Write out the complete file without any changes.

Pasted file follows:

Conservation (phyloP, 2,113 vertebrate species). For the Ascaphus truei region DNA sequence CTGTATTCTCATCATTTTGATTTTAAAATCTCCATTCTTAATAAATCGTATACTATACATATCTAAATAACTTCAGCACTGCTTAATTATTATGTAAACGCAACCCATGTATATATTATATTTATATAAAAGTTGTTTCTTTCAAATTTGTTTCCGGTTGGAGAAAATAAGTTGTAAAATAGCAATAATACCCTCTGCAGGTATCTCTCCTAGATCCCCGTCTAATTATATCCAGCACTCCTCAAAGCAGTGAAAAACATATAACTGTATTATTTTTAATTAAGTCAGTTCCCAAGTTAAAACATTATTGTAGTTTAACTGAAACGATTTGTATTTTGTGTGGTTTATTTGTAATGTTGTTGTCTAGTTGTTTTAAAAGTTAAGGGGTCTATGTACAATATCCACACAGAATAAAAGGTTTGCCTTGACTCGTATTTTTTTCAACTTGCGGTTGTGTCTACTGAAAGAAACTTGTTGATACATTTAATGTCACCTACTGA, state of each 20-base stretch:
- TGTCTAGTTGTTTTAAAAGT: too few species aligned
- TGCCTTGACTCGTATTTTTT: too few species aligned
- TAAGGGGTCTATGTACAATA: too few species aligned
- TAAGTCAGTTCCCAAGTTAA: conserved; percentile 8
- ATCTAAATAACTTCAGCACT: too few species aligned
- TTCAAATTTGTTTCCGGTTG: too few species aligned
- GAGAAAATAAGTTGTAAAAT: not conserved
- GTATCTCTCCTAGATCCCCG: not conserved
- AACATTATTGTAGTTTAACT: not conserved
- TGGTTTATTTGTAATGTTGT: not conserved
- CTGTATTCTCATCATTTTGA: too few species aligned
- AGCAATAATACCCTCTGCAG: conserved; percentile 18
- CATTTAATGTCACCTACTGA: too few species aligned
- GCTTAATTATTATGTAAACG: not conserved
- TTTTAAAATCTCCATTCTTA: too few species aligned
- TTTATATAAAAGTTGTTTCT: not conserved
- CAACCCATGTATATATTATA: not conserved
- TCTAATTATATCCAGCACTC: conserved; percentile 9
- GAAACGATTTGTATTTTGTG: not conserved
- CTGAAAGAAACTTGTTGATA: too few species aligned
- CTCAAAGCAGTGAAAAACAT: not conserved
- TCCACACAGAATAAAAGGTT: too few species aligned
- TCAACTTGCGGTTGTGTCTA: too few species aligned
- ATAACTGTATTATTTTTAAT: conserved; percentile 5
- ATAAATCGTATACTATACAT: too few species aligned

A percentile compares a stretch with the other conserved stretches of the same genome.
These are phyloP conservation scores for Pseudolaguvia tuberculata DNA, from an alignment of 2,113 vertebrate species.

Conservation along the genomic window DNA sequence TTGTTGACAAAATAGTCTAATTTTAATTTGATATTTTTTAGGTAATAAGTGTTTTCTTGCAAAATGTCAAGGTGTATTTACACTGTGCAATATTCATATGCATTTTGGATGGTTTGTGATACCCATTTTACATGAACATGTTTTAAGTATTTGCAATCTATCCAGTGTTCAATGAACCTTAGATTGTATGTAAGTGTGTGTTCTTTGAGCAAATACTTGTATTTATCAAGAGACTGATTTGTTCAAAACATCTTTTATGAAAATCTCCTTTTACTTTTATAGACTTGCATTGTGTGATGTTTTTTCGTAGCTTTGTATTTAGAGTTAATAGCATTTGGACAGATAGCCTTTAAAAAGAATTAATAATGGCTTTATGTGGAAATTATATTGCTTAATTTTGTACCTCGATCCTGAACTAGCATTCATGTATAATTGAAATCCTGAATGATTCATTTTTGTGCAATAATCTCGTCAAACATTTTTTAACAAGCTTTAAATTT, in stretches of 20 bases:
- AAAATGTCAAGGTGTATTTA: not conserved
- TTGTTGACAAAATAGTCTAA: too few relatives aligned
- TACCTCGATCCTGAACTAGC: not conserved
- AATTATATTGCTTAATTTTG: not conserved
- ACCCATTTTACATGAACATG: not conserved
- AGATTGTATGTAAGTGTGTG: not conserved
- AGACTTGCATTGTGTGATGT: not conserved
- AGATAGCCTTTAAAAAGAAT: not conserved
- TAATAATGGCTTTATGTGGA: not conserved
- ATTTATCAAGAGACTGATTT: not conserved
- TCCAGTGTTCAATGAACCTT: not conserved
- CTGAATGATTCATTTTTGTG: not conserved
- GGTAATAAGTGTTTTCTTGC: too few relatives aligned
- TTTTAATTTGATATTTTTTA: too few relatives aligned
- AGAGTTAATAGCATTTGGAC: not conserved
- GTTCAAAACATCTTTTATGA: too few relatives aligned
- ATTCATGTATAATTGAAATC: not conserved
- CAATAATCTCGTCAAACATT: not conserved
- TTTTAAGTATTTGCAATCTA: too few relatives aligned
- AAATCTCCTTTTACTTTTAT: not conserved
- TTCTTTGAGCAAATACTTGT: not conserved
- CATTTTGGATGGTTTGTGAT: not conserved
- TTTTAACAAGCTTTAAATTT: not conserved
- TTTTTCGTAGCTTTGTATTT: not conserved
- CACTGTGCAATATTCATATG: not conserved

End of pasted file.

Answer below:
Conservation (phyloP, 2,113 vertebrate species). For the Ascaphus truei region DNA sequence CTGTATTCTCATCATTTTGATTTTAAAATCTCCATTCTTAATAAATCGTATACTATACATATCTAAATAACTTCAGCACTGCTTAATTATTATGTAAACGCAACCCATGTATATATTATATTTATATAAAAGTTGTTTCTTTCAAATTTGTTTCCGGTTGGAGAAAATAAGTTGTAAAATAGCAATAATACCCTCTGCAGGTATCTCTCCTAGATCCCCGTCTAATTATATCCAGCACTCCTCAAAGCAGTGAAAAACATATAACTGTATTATTTTTAATTAAGTCAGTTCCCAAGTTAAAACATTATTGTAGTTTAACTGAAACGATTTGTATTTTGTGTGGTTTATTTGTAATGTTGTTGTCTAGTTGTTTTAAAAGTTAAGGGGTCTATGTACAATATCCACACAGAATAAAAGGTTTGCCTTGACTCGTATTTTTTTCAACTTGCGGTTGTGTCTACTGAAAGAAACTTGTTGATACATTTAATGTCACCTACTGA, state of each 20-base stretch:
- TGTCTAGTTGTTTTAAAAGT: too few species aligned
- TGCCTTGACTCGTATTTTTT: too few species aligned
- TAAGGGGTCTATGTACAATA: too few species aligned
- TAAGTCAGTTCCCAAGTTAA: conserved; percentile 8
- ATCTAAATAACTTCAGCACT: too few species aligned
- TTCAAATTTGTTTCCGGTTG: too few species aligned
- GAGAAAATAAGTTGTAAAAT: not conserved
- GTATCTCTCCTAGATCCCCG: not conserved
- AACATTATTGTAGTTTAACT: not conserved
- TGGTTTATTTGTAATGTTGT: not conserved
- CTGTATTCTCATCATTTTGA: too few species aligned
- AGCAATAATACCCTCTGCAG: conserved; percentile 18
- CATTTAATGTCACCTACTGA: too few species aligned
- GCTTAATTATTATGTAAACG: not conserved
- TTTTAAAATCTCCATTCTTA: too few species aligned
- TTTATATAAAAGTTGTTTCT: not conserved
- CAACCCATGTATATATTATA: not conserved
- TCTAATTATATCCAGCACTC: conserved; percentile 9
- GAAACGATTTGTATTTTGTG: not conserved
- CTGAAAGAAACTTGTTGATA: too few species aligned
- CTCAAAGCAGTGAAAAACAT: not conserved
- TCCACACAGAATAAAAGGTT: too few species aligned
- TCAACTTGCGGTTGTGTCTA: too few species aligned
- ATAACTGTATTATTTTTAAT: conserved; percentile 5
- ATAAATCGTATACTATACAT: too few species aligned

A percentile compares a stretch with the other conserved stretches of the same genome.
These are phyloP conservation scores for Pseudolaguvia tuberculata DNA, from an alignment of 2,113 vertebrate species.

Conservation along the genomic window DNA sequence TTGTTGACAAAATAGTCTAATTTTAATTTGATATTTTTTAGGTAATAAGTGTTTTCTTGCAAAATGTCAAGGTGTATTTACACTGTGCAATATTCATATGCATTTTGGATGGTTTGTGATACCCATTTTACATGAACATGTTTTAAGTATTTGCAATCTATCCAGTGTTCAATGAACCTTAGATTGTATGTAAGTGTGTGTTCTTTGAGCAAATACTTGTATTTATCAAGAGACTGATTTGTTCAAAACATCTTTTATGAAAATCTCCTTTTACTTTTATAGACTTGCATTGTGTGATGTTTTTTCGTAGCTTTGTATTTAGAGTTAATAGCATTTGGACAGATAGCCTTTAAAAAGAATTAATAATGGCTTTATGTGGAAATTATATTGCTTAATTTTGTACCTCGATCCTGAACTAGCATTCATGTATAATTGAAATCCTGAATGATTCATTTTTGTGCAATAATCTCGTCAAACATTTTTTAACAAGCTTTAAATTT, in stretches of 20 bases:
- AAAATGTCAAGGTGTATTTA: not conserved
- TTGTTGACAAAATAGTCTAA: too few relatives aligned
- TACCTCGATCCTGAACTAGC: not conserved
- AATTATATTGCTTAATTTTG: not conserved
- ACCCATTTTACATGAACATG: not conserved
- AGATTGTATGTAAGTGTGTG: not conserved
- AGACTTGCATTGTGTGATGT: not conserved
- AGATAGCCTTTAAAAAGAAT: not conserved
- TAATAATGGCTTTATGTGGA: not conserved
- ATTTATCAAGAGACTGATTT: not conserved
- TCCAGTGTTCAATGAACCTT: not conserved
- CTGAATGATTCATTTTTGTG: not conserved
- GGTAATAAGTGTTTTCTTGC: too few relatives aligned
- TTTTAATTTGATATTTTTTA: too few relatives aligned
- AGAGTTAATAGCATTTGGAC: not conserved
- GTTCAAAACATCTTTTATGA: too few relatives aligned
- ATTCATGTATAATTGAAATC: not conserved
- CAATAATCTCGTCAAACATT: not conserved
- TTTTAAGTATTTGCAATCTA: too few relatives aligned
- AAATCTCCTTTTACTTTTAT: not conserved
- TTCTTTGAGCAAATACTTGT: not conserved
- CATTTTGGATGGTTTGTGAT: not conserved
- TTTTAACAAGCTTTAAATTT: not conserved
- TTTTTCGTAGCTTTGTATTT: not conserved
- CACTGTGCAATATTCATATG: not conserved